10. Tim M (@tim-m) said on 26th February 2014, 16:04

    Great article, Keith!

  11. matt90 (@matt90) said on 26th February 2014, 16:12

    Very interesting.

    “We somehow got a different chassis, which was awful,” De Villota recalled. “It was actually an Aurora Formula One car which they threw some sliding skirts on and brought to the track. Whereas the car I drove at the tyre test day was the Emilio de Villota grand prix car, a very good car.”

    Should that be Wilson?

  12. Steven (@steevkay) said on 26th February 2014, 19:03

    I’d heard about this lady here and there, but didn’t realize how awesome she actually is, and how much she had to overcome. The stores about Laffite, if true, are damning and deplorable.

    Whenever the topic of ‘best female racer’ comes up, Michele Mouton is typically one of the first names to be given, and was the only name I could ever think of; at least now, I can say Desire Wilson, too.

    Excellent article, Keith.

  13. US_Peter (@us_peter) said on 26th February 2014, 19:05

    Great article Keith!

  14. Paul A (@paul-a) said on 26th February 2014, 20:57

    Great article. It makes me wonder, given that her victory was in the Aurora series, not the GP circuit counting for WDC (and this does not denigrate her), if F1 today could use outside series to allow young drivers, testing, tyre development, etc. Probably an impossible dream (low income versus expense — but at least some –, too much politics, Bernie would object, etc), but still a thought…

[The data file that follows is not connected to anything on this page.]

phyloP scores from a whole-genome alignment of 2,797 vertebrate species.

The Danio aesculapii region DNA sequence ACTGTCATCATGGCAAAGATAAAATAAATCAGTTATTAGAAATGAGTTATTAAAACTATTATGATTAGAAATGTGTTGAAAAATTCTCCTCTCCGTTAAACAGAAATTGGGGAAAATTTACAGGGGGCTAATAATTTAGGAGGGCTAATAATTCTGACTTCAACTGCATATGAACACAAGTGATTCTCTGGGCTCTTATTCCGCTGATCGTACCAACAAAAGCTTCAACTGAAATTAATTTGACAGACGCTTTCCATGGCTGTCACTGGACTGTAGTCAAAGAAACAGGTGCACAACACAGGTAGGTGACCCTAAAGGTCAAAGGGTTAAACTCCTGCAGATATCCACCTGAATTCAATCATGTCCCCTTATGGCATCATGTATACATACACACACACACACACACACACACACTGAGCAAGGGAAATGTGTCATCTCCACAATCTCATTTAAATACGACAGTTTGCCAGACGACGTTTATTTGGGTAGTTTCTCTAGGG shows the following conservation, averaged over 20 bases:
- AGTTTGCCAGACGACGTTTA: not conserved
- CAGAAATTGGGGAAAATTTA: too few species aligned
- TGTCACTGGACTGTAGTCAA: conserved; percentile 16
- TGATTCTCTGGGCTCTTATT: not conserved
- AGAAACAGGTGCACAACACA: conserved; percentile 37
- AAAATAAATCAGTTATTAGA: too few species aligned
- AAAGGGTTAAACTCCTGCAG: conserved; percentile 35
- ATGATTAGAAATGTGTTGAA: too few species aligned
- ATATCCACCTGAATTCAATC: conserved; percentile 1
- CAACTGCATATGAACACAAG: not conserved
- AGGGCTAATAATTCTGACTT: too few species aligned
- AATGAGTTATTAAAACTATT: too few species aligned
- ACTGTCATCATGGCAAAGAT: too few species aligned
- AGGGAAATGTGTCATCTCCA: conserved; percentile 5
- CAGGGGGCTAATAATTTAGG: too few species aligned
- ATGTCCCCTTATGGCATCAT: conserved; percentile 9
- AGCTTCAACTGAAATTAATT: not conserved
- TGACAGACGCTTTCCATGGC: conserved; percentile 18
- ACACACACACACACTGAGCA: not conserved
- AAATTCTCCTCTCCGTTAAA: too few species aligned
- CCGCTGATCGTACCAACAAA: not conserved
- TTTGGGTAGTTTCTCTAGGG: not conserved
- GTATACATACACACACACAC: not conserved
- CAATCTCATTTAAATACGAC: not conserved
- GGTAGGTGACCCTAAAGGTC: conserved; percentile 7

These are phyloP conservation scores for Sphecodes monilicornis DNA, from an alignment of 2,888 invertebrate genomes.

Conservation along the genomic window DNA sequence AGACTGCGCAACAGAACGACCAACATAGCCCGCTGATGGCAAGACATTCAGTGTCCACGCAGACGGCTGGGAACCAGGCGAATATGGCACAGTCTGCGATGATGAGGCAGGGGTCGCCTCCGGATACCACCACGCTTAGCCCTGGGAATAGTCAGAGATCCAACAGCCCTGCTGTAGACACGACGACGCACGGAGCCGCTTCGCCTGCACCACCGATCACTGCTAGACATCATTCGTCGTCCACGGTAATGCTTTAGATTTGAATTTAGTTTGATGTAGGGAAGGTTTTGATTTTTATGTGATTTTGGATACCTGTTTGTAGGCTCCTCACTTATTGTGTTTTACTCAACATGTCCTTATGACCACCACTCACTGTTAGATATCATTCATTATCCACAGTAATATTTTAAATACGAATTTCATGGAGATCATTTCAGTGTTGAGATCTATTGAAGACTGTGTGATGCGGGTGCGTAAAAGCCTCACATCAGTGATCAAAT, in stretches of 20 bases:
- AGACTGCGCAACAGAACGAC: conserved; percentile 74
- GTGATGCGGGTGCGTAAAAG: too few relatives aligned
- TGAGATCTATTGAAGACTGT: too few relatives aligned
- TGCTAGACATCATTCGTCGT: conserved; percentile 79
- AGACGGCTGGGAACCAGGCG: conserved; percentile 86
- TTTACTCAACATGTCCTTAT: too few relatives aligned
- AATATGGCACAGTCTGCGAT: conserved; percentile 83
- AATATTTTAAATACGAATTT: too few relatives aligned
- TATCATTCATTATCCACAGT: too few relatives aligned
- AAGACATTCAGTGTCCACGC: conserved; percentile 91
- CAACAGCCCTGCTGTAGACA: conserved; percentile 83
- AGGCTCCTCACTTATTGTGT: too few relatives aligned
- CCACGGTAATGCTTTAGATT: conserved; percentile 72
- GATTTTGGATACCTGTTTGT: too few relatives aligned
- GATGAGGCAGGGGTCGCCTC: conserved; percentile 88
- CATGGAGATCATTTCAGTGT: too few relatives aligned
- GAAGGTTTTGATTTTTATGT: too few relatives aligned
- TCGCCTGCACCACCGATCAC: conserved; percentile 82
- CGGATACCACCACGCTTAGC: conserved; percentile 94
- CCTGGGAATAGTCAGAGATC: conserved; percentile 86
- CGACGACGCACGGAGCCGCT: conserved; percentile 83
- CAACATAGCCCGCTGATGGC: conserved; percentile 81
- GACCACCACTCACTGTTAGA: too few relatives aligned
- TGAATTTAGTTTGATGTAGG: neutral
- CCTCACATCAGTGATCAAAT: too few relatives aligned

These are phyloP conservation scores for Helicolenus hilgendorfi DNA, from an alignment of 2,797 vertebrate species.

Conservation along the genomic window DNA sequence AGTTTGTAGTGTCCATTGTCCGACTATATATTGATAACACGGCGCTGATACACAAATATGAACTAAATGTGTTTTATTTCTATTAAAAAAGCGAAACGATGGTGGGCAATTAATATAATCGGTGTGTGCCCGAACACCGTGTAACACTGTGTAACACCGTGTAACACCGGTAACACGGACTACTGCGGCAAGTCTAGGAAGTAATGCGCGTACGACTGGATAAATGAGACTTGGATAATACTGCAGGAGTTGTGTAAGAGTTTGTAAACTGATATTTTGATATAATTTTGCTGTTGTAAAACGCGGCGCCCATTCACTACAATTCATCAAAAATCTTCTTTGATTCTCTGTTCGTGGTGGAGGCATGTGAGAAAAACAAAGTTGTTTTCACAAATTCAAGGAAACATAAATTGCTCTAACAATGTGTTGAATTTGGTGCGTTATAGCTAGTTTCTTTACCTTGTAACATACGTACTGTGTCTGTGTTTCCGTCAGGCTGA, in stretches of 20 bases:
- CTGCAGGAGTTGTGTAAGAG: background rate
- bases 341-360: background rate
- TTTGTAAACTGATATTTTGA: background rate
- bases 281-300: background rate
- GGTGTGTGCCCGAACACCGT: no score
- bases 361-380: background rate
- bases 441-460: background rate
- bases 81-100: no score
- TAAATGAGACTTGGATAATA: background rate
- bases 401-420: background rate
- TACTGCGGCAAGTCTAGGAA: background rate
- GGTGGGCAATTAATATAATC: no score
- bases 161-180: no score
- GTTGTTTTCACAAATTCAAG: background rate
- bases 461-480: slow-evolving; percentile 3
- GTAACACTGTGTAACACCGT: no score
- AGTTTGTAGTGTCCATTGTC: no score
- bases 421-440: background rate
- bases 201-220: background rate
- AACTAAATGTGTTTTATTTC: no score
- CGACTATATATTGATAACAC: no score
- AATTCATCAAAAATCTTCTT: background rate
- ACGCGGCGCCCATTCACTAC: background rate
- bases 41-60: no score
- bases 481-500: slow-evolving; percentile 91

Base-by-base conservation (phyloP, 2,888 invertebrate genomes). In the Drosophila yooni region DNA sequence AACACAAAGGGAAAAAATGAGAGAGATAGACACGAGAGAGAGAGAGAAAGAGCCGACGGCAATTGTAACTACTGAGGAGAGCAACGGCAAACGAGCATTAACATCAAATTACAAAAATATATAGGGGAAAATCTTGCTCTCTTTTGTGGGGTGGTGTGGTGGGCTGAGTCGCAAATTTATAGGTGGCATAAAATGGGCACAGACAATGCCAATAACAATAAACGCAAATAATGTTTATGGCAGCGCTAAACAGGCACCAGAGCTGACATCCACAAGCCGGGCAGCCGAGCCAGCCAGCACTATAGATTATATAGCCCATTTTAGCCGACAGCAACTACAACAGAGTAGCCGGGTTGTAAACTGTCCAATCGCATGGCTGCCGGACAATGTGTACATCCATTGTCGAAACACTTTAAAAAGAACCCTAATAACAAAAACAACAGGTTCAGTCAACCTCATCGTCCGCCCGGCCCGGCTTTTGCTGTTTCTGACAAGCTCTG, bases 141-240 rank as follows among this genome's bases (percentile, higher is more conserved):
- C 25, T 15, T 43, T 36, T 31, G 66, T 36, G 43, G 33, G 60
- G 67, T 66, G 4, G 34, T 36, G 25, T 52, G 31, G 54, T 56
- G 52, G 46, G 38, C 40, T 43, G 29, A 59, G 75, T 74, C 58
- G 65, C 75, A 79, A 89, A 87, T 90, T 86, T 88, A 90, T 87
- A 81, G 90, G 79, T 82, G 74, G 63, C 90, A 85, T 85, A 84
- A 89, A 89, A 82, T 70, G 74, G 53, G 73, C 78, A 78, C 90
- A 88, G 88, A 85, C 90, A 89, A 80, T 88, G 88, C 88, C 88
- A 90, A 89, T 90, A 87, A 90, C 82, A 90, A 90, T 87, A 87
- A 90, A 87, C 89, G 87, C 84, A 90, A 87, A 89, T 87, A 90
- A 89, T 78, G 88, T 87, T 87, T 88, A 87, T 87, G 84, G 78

15. Morty Vicar (@mortyvicar) said on 26th February 2014, 21:15

    Excellent article. I believe there is nothing that makes a male more naturally suited to driving a car at high speeds and winning races than a female. The things you need to drive at high speed are intelligence and a quicker-than-average limbic system. Neither of those requirements is the sole province of masculinity. Motor sports is the one category of sporting endeavour in which having a male genotype does not confer a natural advantage. It’s the one category in which male and female participants should be equal. In fact, given F1′s weight limitations and women’s smaller stature (statistically) and mass, there could actually be a physical benefit to being female. However I do not believe that testosterone (in masculine quantities) is necessary to be a race driver or a race winner. Still, I believe driving is more an intellectual pursuit than physical or emotional and women can compete on an equal footing. There will be more women in racing in the future and eventually there has to be a female world champion, it’s just a natural progression.